The ride up was nice, but, ouch, that ride down?
By the end of August, shares of Tesla (TSLA) were up almost 500%, year to date, crushing the short-sellers and defying all the skeptics in a pandemic-bucking ride that paced a scorching market for high-tech disrupters. But Tesla's dizzying run has hit the skids of late, with the stock down 21% Tuesday alone to put its 5-day drop up to about 34% ( ).
That's a painful reversal for those arriving late to the Tesla party, but it's also to be expected as even the most stellar long-term plays in history have endured similar, and much worse, drawdowns.
Of course, Tesla has plenty of company in this nasty September retreat, with high-fliers like Overstock (OSTK) , Peloton (PTON) and Zoom (ZM) all surrendering chunks of their outsized gains in recent sessions.
The good news: This is completely normal and healthy.
Read:'Pods of excess' will pop this bubble, investor warns ()
"Even if these companies live up to their now lofty expectations and their stocks end up being grand slam investments, it's not going to be a straight line up and to the right," Ritholtz Wealth Management's Ben Carlson explained (/). "These companies could become some of the most successful stocks of the next few decades and they will still crash spectacularly at some point."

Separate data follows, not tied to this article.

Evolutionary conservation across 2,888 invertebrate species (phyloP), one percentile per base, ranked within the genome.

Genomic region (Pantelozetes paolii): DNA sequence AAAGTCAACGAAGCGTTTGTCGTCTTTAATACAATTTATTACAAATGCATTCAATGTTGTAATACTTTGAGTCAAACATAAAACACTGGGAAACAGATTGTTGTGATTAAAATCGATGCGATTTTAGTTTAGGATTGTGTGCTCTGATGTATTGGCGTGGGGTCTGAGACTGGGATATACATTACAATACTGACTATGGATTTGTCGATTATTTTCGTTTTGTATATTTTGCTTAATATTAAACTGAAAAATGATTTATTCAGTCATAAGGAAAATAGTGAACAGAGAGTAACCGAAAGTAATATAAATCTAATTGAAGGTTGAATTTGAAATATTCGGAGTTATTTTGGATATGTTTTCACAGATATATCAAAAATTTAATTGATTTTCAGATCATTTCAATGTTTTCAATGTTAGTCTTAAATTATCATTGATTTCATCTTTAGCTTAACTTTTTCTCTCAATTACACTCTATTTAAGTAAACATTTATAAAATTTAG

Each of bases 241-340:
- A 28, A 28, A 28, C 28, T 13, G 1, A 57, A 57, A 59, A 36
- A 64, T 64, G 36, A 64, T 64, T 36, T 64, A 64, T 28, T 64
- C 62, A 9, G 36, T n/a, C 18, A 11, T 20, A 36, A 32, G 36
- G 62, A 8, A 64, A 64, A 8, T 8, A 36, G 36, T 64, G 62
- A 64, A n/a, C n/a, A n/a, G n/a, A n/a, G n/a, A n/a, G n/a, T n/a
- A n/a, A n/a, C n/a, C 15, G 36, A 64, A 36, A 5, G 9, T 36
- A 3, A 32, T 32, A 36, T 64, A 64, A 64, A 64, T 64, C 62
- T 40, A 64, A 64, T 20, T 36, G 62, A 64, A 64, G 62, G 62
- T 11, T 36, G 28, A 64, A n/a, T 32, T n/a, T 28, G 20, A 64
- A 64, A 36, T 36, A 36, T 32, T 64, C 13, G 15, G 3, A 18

He pointed to several examples to back his point.
Apple (AAPL) , for instance, has rallied almost 120,000% (19.5% annualized) since its legendary journey kicked off back in the early 1980s. Along the way, it's dropped more than 75% three different times and has been cut in half several other times.
Then there's Amazon (AMZN) , which is up up almost 170,000% (a whopping 38% annualized) since 1997. However, at one point during that nosebleed ascent, the stock crashed almost 95% to go along with multiple declines of 30%.
It's not just among the tech juggernauts either. Walmart (WMT) , over the course of nearly five decades, has seen its stock gain more than 321,000%. The shares have lost 30% or more eight times and were stuck in negative territory from 2000 to 2012.
The list goes on and on, but you get the idea.
"This is what happens to successful companies and successful stocks," Carlson wrote. "If you want to earn big returns in the stock market, expect to live with big losses to get there."
Plenty of "successful" stocks came under heavy pressure during Tuesday's trading session, with the Dow Jones Industrial Average , Nasdaq Composite and S&P 500 all closing deep in the red.
-Shawn Langlois; 415-439-6400; AskNewswires@dowjones.com
(END) Dow Jones Newswires
September 08, 2020 16:26 ET (20:26 GMT)
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